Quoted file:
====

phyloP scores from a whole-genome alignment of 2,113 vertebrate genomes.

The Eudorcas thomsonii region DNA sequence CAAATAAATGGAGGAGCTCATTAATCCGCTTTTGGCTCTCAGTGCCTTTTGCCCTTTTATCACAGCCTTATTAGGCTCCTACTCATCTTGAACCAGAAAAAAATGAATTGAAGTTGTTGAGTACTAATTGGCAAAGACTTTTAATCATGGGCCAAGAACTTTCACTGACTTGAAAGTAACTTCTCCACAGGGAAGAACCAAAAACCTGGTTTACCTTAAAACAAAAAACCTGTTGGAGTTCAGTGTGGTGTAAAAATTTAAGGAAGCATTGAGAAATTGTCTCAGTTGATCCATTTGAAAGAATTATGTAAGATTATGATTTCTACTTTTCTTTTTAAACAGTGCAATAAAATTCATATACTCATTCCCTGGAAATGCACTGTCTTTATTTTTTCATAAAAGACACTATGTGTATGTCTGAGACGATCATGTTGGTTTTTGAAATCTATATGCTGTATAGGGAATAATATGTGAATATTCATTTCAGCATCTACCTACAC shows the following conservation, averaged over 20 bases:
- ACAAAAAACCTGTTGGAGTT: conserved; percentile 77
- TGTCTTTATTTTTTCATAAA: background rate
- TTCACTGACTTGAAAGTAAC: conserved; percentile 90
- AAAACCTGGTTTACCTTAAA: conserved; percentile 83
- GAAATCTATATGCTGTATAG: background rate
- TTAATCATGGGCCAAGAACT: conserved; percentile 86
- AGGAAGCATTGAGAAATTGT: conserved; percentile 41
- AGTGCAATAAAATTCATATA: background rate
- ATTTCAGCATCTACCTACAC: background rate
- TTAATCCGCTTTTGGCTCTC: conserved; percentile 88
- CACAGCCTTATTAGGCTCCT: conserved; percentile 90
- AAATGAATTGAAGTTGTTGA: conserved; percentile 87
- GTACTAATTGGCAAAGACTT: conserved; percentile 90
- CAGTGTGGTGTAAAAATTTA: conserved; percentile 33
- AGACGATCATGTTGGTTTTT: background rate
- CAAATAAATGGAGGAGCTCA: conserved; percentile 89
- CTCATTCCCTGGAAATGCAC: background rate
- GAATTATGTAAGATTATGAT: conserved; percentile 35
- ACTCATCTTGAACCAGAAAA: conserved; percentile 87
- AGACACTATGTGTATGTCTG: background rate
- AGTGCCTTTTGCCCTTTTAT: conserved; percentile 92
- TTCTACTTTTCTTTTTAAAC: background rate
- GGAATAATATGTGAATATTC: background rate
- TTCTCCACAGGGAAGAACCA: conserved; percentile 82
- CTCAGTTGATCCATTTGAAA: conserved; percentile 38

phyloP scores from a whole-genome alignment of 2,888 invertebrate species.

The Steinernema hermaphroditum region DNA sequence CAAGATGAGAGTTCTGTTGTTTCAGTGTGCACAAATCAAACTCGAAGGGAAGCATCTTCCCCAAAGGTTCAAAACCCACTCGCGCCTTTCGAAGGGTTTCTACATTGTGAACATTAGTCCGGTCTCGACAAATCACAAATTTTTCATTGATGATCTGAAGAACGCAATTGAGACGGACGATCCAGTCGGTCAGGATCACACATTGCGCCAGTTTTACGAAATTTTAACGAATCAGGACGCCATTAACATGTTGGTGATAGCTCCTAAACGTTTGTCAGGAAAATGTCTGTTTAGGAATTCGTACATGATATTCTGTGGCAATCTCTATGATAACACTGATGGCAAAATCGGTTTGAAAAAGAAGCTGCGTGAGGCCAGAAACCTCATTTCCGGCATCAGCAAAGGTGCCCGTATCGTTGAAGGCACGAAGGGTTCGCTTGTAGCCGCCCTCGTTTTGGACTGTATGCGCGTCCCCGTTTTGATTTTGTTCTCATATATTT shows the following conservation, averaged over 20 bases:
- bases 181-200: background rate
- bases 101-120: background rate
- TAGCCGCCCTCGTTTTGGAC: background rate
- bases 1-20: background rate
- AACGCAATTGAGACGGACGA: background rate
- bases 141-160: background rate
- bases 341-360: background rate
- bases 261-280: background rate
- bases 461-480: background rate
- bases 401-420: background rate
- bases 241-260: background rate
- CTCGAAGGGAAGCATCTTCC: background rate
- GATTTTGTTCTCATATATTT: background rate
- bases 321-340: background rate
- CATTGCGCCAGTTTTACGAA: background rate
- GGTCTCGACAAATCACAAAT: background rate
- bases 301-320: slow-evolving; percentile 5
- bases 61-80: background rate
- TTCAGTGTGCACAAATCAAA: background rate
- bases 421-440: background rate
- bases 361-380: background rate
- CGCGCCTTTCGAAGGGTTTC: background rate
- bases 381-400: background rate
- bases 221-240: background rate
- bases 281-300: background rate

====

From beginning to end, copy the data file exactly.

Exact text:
phyloP scores from a whole-genome alignment of 2,113 vertebrate genomes.

The Eudorcas thomsonii region DNA sequence CAAATAAATGGAGGAGCTCATTAATCCGCTTTTGGCTCTCAGTGCCTTTTGCCCTTTTATCACAGCCTTATTAGGCTCCTACTCATCTTGAACCAGAAAAAAATGAATTGAAGTTGTTGAGTACTAATTGGCAAAGACTTTTAATCATGGGCCAAGAACTTTCACTGACTTGAAAGTAACTTCTCCACAGGGAAGAACCAAAAACCTGGTTTACCTTAAAACAAAAAACCTGTTGGAGTTCAGTGTGGTGTAAAAATTTAAGGAAGCATTGAGAAATTGTCTCAGTTGATCCATTTGAAAGAATTATGTAAGATTATGATTTCTACTTTTCTTTTTAAACAGTGCAATAAAATTCATATACTCATTCCCTGGAAATGCACTGTCTTTATTTTTTCATAAAAGACACTATGTGTATGTCTGAGACGATCATGTTGGTTTTTGAAATCTATATGCTGTATAGGGAATAATATGTGAATATTCATTTCAGCATCTACCTACAC shows the following conservation, averaged over 20 bases:
- ACAAAAAACCTGTTGGAGTT: conserved; percentile 77
- TGTCTTTATTTTTTCATAAA: background rate
- TTCACTGACTTGAAAGTAAC: conserved; percentile 90
- AAAACCTGGTTTACCTTAAA: conserved; percentile 83
- GAAATCTATATGCTGTATAG: background rate
- TTAATCATGGGCCAAGAACT: conserved; percentile 86
- AGGAAGCATTGAGAAATTGT: conserved; percentile 41
- AGTGCAATAAAATTCATATA: background rate
- ATTTCAGCATCTACCTACAC: background rate
- TTAATCCGCTTTTGGCTCTC: conserved; percentile 88
- CACAGCCTTATTAGGCTCCT: conserved; percentile 90
- AAATGAATTGAAGTTGTTGA: conserved; percentile 87
- GTACTAATTGGCAAAGACTT: conserved; percentile 90
- CAGTGTGGTGTAAAAATTTA: conserved; percentile 33
- AGACGATCATGTTGGTTTTT: background rate
- CAAATAAATGGAGGAGCTCA: conserved; percentile 89
- CTCATTCCCTGGAAATGCAC: background rate
- GAATTATGTAAGATTATGAT: conserved; percentile 35
- ACTCATCTTGAACCAGAAAA: conserved; percentile 87
- AGACACTATGTGTATGTCTG: background rate
- AGTGCCTTTTGCCCTTTTAT: conserved; percentile 92
- TTCTACTTTTCTTTTTAAAC: background rate
- GGAATAATATGTGAATATTC: background rate
- TTCTCCACAGGGAAGAACCA: conserved; percentile 82
- CTCAGTTGATCCATTTGAAA: conserved; percentile 38

phyloP scores from a whole-genome alignment of 2,888 invertebrate species.

The Steinernema hermaphroditum region DNA sequence CAAGATGAGAGTTCTGTTGTTTCAGTGTGCACAAATCAAACTCGAAGGGAAGCATCTTCCCCAAAGGTTCAAAACCCACTCGCGCCTTTCGAAGGGTTTCTACATTGTGAACATTAGTCCGGTCTCGACAAATCACAAATTTTTCATTGATGATCTGAAGAACGCAATTGAGACGGACGATCCAGTCGGTCAGGATCACACATTGCGCCAGTTTTACGAAATTTTAACGAATCAGGACGCCATTAACATGTTGGTGATAGCTCCTAAACGTTTGTCAGGAAAATGTCTGTTTAGGAATTCGTACATGATATTCTGTGGCAATCTCTATGATAACACTGATGGCAAAATCGGTTTGAAAAAGAAGCTGCGTGAGGCCAGAAACCTCATTTCCGGCATCAGCAAAGGTGCCCGTATCGTTGAAGGCACGAAGGGTTCGCTTGTAGCCGCCCTCGTTTTGGACTGTATGCGCGTCCCCGTTTTGATTTTGTTCTCATATATTT shows the following conservation, averaged over 20 bases:
- bases 181-200: background rate
- bases 101-120: background rate
- TAGCCGCCCTCGTTTTGGAC: background rate
- bases 1-20: background rate
- AACGCAATTGAGACGGACGA: background rate
- bases 141-160: background rate
- bases 341-360: background rate
- bases 261-280: background rate
- bases 461-480: background rate
- bases 401-420: background rate
- bases 241-260: background rate
- CTCGAAGGGAAGCATCTTCC: background rate
- GATTTTGTTCTCATATATTT: background rate
- bases 321-340: background rate
- CATTGCGCCAGTTTTACGAA: background rate
- GGTCTCGACAAATCACAAAT: background rate
- bases 301-320: slow-evolving; percentile 5
- bases 61-80: background rate
- TTCAGTGTGCACAAATCAAA: background rate
- bases 421-440: background rate
- bases 361-380: background rate
- CGCGCCTTTCGAAGGGTTTC: background rate
- bases 381-400: background rate
- bases 221-240: background rate
- bases 281-300: background rate